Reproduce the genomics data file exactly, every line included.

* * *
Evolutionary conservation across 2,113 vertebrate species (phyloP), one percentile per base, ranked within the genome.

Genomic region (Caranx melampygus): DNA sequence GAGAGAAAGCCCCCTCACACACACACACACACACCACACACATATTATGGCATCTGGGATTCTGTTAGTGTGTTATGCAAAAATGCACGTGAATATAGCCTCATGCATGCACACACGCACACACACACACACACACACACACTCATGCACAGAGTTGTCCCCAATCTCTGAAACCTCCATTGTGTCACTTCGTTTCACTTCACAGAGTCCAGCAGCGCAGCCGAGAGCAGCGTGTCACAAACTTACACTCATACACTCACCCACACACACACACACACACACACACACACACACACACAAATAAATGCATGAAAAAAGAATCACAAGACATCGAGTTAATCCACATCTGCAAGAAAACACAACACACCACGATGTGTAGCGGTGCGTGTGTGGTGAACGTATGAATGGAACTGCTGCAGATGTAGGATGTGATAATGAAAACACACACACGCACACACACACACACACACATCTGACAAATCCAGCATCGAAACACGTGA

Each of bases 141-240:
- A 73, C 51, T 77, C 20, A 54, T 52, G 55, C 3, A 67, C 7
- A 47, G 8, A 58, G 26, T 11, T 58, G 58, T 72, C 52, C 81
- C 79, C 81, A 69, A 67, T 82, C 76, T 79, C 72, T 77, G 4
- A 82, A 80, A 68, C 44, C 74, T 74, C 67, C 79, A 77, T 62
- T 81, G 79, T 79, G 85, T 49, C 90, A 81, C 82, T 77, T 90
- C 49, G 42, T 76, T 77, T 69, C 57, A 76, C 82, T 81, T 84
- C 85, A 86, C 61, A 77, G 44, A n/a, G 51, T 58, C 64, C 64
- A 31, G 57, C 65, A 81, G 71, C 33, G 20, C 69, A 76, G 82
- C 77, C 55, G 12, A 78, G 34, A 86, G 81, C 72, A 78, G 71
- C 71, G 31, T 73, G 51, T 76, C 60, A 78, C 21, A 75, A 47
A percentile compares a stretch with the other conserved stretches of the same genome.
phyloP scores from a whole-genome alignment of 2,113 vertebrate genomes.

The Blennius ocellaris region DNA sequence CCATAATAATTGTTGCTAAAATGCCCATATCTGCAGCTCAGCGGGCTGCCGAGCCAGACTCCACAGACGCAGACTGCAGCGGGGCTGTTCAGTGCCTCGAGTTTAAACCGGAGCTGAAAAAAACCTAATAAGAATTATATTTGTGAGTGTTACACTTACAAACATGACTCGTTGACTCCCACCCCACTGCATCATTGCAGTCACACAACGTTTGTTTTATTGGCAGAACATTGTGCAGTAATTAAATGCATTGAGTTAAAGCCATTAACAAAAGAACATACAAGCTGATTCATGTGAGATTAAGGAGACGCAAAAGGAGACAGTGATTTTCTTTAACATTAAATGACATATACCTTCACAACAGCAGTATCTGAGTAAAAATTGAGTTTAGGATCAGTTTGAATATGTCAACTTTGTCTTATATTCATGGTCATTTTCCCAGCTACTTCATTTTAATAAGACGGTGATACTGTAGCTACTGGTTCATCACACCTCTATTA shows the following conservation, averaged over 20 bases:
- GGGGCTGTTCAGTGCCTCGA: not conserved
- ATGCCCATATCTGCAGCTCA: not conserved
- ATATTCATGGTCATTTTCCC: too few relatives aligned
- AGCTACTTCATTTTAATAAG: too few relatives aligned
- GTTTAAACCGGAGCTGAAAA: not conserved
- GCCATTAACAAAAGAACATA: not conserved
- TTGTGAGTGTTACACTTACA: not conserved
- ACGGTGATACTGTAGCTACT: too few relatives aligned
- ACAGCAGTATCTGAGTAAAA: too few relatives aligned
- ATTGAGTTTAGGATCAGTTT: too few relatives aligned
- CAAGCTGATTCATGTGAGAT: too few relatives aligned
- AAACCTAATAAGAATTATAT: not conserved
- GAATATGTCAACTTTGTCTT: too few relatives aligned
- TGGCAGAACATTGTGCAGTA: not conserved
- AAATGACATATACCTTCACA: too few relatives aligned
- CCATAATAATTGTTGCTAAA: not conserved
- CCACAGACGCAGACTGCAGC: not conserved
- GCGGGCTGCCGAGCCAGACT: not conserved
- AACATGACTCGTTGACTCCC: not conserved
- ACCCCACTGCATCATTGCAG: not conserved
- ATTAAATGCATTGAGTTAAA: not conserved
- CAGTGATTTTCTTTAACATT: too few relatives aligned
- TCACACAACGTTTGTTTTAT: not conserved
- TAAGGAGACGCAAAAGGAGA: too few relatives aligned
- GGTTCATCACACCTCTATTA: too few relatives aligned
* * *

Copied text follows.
Evolutionary conservation across 2,113 vertebrate species (phyloP), one percentile per base, ranked within the genome.

Genomic region (Caranx melampygus): DNA sequence GAGAGAAAGCCCCCTCACACACACACACACACACCACACACATATTATGGCATCTGGGATTCTGTTAGTGTGTTATGCAAAAATGCACGTGAATATAGCCTCATGCATGCACACACGCACACACACACACACACACACACACTCATGCACAGAGTTGTCCCCAATCTCTGAAACCTCCATTGTGTCACTTCGTTTCACTTCACAGAGTCCAGCAGCGCAGCCGAGAGCAGCGTGTCACAAACTTACACTCATACACTCACCCACACACACACACACACACACACACACACACACACACAAATAAATGCATGAAAAAAGAATCACAAGACATCGAGTTAATCCACATCTGCAAGAAAACACAACACACCACGATGTGTAGCGGTGCGTGTGTGGTGAACGTATGAATGGAACTGCTGCAGATGTAGGATGTGATAATGAAAACACACACACGCACACACACACACACACACATCTGACAAATCCAGCATCGAAACACGTGA

Each of bases 141-240:
- A 73, C 51, T 77, C 20, A 54, T 52, G 55, C 3, A 67, C 7
- A 47, G 8, A 58, G 26, T 11, T 58, G 58, T 72, C 52, C 81
- C 79, C 81, A 69, A 67, T 82, C 76, T 79, C 72, T 77, G 4
- A 82, A 80, A 68, C 44, C 74, T 74, C 67, C 79, A 77, T 62
- T 81, G 79, T 79, G 85, T 49, C 90, A 81, C 82, T 77, T 90
- C 49, G 42, T 76, T 77, T 69, C 57, A 76, C 82, T 81, T 84
- C 85, A 86, C 61, A 77, G 44, A n/a, G 51, T 58, C 64, C 64
- A 31, G 57, C 65, A 81, G 71, C 33, G 20, C 69, A 76, G 82
- C 77, C 55, G 12, A 78, G 34, A 86, G 81, C 72, A 78, G 71
- C 71, G 31, T 73, G 51, T 76, C 60, A 78, C 21, A 75, A 47
A percentile compares a stretch with the other conserved stretches of the same genome.
phyloP scores from a whole-genome alignment of 2,113 vertebrate genomes.

The Blennius ocellaris region DNA sequence CCATAATAATTGTTGCTAAAATGCCCATATCTGCAGCTCAGCGGGCTGCCGAGCCAGACTCCACAGACGCAGACTGCAGCGGGGCTGTTCAGTGCCTCGAGTTTAAACCGGAGCTGAAAAAAACCTAATAAGAATTATATTTGTGAGTGTTACACTTACAAACATGACTCGTTGACTCCCACCCCACTGCATCATTGCAGTCACACAACGTTTGTTTTATTGGCAGAACATTGTGCAGTAATTAAATGCATTGAGTTAAAGCCATTAACAAAAGAACATACAAGCTGATTCATGTGAGATTAAGGAGACGCAAAAGGAGACAGTGATTTTCTTTAACATTAAATGACATATACCTTCACAACAGCAGTATCTGAGTAAAAATTGAGTTTAGGATCAGTTTGAATATGTCAACTTTGTCTTATATTCATGGTCATTTTCCCAGCTACTTCATTTTAATAAGACGGTGATACTGTAGCTACTGGTTCATCACACCTCTATTA shows the following conservation, averaged over 20 bases:
- GGGGCTGTTCAGTGCCTCGA: not conserved
- ATGCCCATATCTGCAGCTCA: not conserved
- ATATTCATGGTCATTTTCCC: too few relatives aligned
- AGCTACTTCATTTTAATAAG: too few relatives aligned
- GTTTAAACCGGAGCTGAAAA: not conserved
- GCCATTAACAAAAGAACATA: not conserved
- TTGTGAGTGTTACACTTACA: not conserved
- ACGGTGATACTGTAGCTACT: too few relatives aligned
- ACAGCAGTATCTGAGTAAAA: too few relatives aligned
- ATTGAGTTTAGGATCAGTTT: too few relatives aligned
- CAAGCTGATTCATGTGAGAT: too few relatives aligned
- AAACCTAATAAGAATTATAT: not conserved
- GAATATGTCAACTTTGTCTT: too few relatives aligned
- TGGCAGAACATTGTGCAGTA: not conserved
- AAATGACATATACCTTCACA: too few relatives aligned
- CCATAATAATTGTTGCTAAA: not conserved
- CCACAGACGCAGACTGCAGC: not conserved
- GCGGGCTGCCGAGCCAGACT: not conserved
- AACATGACTCGTTGACTCCC: not conserved
- ACCCCACTGCATCATTGCAG: not conserved
- ATTAAATGCATTGAGTTAAA: not conserved
- CAGTGATTTTCTTTAACATT: too few relatives aligned
- TCACACAACGTTTGTTTTAT: not conserved
- TAAGGAGACGCAAAAGGAGA: too few relatives aligned
- GGTTCATCACACCTCTATTA: too few relatives aligned